Prisons of Love
“The neglect of women’s rights means the social and economic potential of half the population is underused,” said Michelle Bachelet, executive director of U.N. Women, U.N.’s new entity for gender equality and women’s empowerment, at its launch last week.
Poverty, inequality and violence plague women around the world every day. Many activists work hard to empower women, and the media has increased its coverage of these issues. But one root cause of the inequality and injustice is usually overlooked: love.
Society’s system of thought has transformed love from a gentle embrace to a sharp wire that holds women back and forbids them from moving as freely as men. Paradoxically, the same love that motivates families to protect their daughters also restricts them. My family is a prime example.
One day, when I returned from school, I heard a thunderous voice. My mother interrogated me about arriving home 15 minutes late. I dried up like a piece of wood and stammered that I had been playing with my friends and stopped at one’s house to drop off a math notebook. She gave me tea and sweets and explained why she had been upset.
“You are a piece of my heart,” she said. “I don’t want you to be harmed, so don’t go to your friends’ houses. It is dangerous – they might kidnap you!”
Suddenly, my younger brother leaped into our home like a red fire.
“Give me some tea!” he said. “I ran a lot and I am thirsty! You know, Mother, while I was playing in Mohamad’s garden, I ran all the way to Auntie Bassira’s house.”
My mom remained calm and did not interrogate him. I protested that she was treating us differently because of our genders. My brother was younger than me yet received more freedom.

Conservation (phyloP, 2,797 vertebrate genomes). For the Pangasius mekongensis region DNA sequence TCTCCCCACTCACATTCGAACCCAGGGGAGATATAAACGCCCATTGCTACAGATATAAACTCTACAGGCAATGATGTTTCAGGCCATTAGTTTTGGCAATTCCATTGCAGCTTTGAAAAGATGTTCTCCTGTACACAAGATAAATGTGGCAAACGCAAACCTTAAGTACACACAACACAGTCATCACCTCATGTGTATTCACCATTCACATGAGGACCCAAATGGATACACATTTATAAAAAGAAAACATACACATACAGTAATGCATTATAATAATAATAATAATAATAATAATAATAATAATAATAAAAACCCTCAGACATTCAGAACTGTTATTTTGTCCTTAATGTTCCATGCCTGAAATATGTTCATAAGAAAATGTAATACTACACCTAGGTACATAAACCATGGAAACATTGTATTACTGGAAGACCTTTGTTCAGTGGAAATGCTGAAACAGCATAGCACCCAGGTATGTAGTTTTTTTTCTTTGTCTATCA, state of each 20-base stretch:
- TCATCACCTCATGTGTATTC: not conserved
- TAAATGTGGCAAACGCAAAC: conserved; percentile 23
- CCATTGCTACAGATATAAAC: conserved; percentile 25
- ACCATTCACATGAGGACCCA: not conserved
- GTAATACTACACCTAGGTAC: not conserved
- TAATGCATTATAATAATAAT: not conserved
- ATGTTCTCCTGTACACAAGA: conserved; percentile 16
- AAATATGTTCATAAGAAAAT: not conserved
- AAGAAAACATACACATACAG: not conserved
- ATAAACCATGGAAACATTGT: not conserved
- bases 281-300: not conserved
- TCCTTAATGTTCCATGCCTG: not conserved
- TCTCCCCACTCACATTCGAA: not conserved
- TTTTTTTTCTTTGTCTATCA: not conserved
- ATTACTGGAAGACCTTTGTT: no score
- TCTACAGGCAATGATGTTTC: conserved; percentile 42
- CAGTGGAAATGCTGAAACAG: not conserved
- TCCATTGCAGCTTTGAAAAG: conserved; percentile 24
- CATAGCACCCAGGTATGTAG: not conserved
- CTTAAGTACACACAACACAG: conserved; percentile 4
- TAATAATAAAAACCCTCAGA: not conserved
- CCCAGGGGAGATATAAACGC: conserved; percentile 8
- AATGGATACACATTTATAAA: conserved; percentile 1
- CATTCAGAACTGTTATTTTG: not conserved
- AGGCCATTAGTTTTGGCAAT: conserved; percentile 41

“Indeed, he also should not go so far,” was all she said.
I then asked if I could ride my bicycle with my brother. Before she answered, he turned to me, his eyes black like Aglianico grapes.
“Mom, I don’t like people talking behind my sister’s back, so please tell her not to wear tight jeans and dresses on the street,” he said. “People will look at her, and I don’t want to play with her in front of my friends.”
I started to shout back, but my mom agreed with him.
“He is right dear,” my mom said. “Take care of yourself and be the way that other girls are.”
This afternoon taught me three things.
First, families limit their daughters’ freedom more than their sons’ freedom because they want to protect their daughters. After my mom’s advice, I never went out with friends or tasted the different flavors of life. But writer Oscar Wilde writes that mistakes can be positive.
“Some of the best lessons we ever learn are learned from past mistakes,” he wrote.
Just as families give their sons the freedom to experience different good and bad things, they should allow their daughters this same opportunity.
Second, families limit their daughters’ choices more than their sons’ choices because they want to shield their daughters from society’s judgment. They don’t realize that it would be better to empower their daughters to shape society instead of succumbing to it. My brother wanted me to wear clothes that would make others view me positively for my own good, but encouraging me to wear the clothes I like to wear would’ve empowered me instead of empowering society’s judgment of me.
Finally, families teach their daughters and sons different gender roles because they want to make them “proper” citizens. Although this practice is done out of love, it actually creates gender and inequality.
Therefore, I believe love imprisons women. To create free women, we, the future parents of a new generation should love our sons and daughters the same way. It is our families that form society, so if we behave with an informed and genuine consciousness, we can abolish any ideas that create inequality to enjoy an equal and peaceful society.
“There is no limit to what women can do,” Bachelet said at the U.N. Women launch.
Unless we limit them by loving daughters differently than sons.
This article is part of a writing assignment for Voices of Our Future, which is providing rigorous web 2.0 and new media training for 30 emerging women leaders. We are speaking out for social change from some of the most unheard regions of the world.
Take action! This post was submitted in response to Voices of Our Future 2011 Assignment: Op-Eds.